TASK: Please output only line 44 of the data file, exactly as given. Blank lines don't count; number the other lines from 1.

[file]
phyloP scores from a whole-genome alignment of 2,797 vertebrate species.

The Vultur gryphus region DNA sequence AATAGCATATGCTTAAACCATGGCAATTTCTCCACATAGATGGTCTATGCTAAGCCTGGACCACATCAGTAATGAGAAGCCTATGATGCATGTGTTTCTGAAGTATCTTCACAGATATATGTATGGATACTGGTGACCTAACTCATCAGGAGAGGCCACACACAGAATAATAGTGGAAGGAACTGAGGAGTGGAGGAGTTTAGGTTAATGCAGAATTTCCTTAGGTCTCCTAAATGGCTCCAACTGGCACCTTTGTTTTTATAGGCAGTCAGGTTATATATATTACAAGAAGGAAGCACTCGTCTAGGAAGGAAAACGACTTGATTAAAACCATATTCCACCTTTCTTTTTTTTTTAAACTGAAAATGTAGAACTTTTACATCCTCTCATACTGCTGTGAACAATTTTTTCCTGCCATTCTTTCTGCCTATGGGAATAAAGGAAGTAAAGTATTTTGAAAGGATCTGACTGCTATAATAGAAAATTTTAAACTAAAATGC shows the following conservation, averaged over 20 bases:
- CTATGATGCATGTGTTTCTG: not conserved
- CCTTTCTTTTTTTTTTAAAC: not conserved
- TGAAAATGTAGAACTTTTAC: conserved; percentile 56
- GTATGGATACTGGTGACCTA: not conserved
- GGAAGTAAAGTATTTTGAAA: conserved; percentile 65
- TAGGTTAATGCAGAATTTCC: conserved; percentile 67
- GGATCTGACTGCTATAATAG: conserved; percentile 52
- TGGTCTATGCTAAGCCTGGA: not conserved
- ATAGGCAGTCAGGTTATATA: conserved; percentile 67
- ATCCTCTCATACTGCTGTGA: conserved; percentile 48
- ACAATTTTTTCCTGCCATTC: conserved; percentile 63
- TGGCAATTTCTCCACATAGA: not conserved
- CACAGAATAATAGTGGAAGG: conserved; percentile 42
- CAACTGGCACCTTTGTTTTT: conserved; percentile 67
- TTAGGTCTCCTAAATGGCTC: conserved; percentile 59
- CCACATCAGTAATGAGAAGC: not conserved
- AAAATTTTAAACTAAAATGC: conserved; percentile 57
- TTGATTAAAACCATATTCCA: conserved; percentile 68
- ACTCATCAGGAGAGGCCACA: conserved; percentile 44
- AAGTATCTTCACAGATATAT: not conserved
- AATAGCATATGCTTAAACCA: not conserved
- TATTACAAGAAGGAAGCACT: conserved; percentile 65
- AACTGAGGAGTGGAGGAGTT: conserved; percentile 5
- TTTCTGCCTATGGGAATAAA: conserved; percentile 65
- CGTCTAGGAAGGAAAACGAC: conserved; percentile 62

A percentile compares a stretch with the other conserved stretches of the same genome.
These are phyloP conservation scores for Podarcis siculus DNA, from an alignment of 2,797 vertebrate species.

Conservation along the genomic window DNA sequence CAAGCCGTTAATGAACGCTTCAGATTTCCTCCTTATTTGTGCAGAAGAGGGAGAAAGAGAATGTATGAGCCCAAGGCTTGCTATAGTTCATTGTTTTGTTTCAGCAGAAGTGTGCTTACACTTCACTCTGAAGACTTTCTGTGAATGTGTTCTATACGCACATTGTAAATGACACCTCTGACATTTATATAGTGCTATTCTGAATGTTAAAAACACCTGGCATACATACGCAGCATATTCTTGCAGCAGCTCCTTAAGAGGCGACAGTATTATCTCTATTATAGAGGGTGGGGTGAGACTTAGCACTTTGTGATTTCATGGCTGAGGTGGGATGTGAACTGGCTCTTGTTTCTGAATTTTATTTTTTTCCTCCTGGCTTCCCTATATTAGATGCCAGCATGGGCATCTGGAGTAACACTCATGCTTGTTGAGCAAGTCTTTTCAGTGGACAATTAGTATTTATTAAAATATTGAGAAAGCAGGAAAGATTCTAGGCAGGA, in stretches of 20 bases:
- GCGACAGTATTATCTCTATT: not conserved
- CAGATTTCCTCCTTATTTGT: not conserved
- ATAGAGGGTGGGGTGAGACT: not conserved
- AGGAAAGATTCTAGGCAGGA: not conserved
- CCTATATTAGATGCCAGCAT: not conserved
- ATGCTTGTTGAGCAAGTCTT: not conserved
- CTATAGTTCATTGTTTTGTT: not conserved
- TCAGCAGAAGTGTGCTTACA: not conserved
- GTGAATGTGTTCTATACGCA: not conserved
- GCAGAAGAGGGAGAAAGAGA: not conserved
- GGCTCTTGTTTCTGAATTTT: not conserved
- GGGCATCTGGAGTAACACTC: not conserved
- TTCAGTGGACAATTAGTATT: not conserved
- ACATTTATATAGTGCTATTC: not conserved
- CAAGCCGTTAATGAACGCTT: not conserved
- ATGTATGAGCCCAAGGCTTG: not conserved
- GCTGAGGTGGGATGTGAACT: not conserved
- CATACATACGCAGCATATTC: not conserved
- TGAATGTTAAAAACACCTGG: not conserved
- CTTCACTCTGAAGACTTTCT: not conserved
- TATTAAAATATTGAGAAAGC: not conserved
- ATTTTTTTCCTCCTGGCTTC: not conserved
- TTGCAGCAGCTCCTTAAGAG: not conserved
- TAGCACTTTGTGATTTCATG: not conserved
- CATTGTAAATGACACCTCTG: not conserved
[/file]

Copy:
- ACATTTATATAGTGCTATTC: not conserved